Life A Beach For OC's $200K Lifeguards

MAY 13, 2011


Some lifeguards in Orange County are making upwards of $200,000 in total compensation. This revelation gives new meaning to the phrase “Life is a beach!”

Tuesday, my story about lifeguard pay in Newport Beach made national headlines. More than half of the full-time, salaried lifeguards in the beach city made over $100,000 in the calendar year 2010, excluding benefits. With benefits, of the 14 full time lifeguards, all but one of them made over $100,000.

Salary is only the start of the luxurious compensation packages given to these baywatchers. They are also entitled to $400 a year for “Sun Protection” and worst of all they have perhaps the most lucrative pension formula (3 percent at 50) for public employees which gives them 90 percent of their salary after 30 years of services with retirement eligibility at as early as age 50. One recently retired Newport Beach lifeguard, 51 years of age, is collecting $108,000 in salary for the rest of his life.

Two lifeguard battalion chiefs were the highest paid guards receiving $211,000 and $203,000, respectively including benefits. But the salaries and compensation packages do not tell the whole story.

For all of the well-paid lifeguards, “special compensation” and overtime played a huge part in inflating their salaries. Take for example the two battalion chiefs. The first battalion chief has a base salary of roughly $108,000 annually but also received more than $12,000 in special compensation and more than $28,000. In just pay, not taking into consideration any benefits, the lifeguard made nearly $150,000 for the year. The second battalion chief, with a base salary of $104,000 received an additional $10,000 in special compensation and $28,000 in overtime pay. Both lifeguards received over $60,000 in benefits.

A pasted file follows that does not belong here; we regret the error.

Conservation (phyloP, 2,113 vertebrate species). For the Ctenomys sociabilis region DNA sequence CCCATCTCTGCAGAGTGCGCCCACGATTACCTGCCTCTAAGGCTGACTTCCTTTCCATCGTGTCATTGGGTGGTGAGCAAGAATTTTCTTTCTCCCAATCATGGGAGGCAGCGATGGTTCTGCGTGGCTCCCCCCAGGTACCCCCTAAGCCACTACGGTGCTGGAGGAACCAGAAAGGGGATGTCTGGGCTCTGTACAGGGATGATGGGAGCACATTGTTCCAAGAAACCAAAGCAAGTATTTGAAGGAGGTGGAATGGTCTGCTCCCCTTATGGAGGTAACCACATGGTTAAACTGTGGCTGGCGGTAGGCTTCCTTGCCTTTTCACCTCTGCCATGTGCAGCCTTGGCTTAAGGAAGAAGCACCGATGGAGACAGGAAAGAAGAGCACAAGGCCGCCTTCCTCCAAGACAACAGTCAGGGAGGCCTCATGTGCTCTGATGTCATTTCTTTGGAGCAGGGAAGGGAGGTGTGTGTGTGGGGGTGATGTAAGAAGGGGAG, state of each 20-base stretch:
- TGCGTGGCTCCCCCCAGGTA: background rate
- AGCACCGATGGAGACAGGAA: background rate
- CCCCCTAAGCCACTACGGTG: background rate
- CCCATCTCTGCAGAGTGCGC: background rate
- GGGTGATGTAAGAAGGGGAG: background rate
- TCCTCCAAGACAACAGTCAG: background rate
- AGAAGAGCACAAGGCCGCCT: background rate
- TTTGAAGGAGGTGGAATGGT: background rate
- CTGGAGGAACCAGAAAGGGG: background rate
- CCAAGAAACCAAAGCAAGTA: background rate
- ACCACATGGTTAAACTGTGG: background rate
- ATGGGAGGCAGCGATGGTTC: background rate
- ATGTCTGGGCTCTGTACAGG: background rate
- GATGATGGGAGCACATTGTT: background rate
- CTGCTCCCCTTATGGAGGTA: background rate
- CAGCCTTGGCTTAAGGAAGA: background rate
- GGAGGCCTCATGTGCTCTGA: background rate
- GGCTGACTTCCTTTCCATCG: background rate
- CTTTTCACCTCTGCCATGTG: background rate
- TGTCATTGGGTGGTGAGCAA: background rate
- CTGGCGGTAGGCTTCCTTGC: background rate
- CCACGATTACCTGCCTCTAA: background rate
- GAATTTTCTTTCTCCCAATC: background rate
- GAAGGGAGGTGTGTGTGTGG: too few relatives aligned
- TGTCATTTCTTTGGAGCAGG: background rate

All of the lifeguards who made more than $100,000 had substantial overtime and/or special compensation added to their base salary. Half of the fulltime lifeguards received from $9,000 to $14,000 in special compensation. And all but 4 lifeguards were paid in excess of $6,000 in overtime. Benefits paid out for the lifeguards ranged from almost $39,000 for the lowest paid guard to $62,000 for the highest paid.

In 2010, 14 fulltime lifeguards cost the city more than $2.1 million.

When approached with the numbers, Brent Jacobsen, a spokesperson for the Lifeguard Management Association in the city, said the salaries were comparable with other cities up and down the coast of California. It sounds hard to believe, but he is right. Lifeguards in neighboring Huntington Beach and in LA County are paid at similar salary scales—though in LA County the pension benefits are far less generous.

Newport Beach is a small microcosm of a much bigger compensation issue where salary and pension benefits are far too generous and unsustainable. Life is definitely a beach if you can find a six figure job in the sand.

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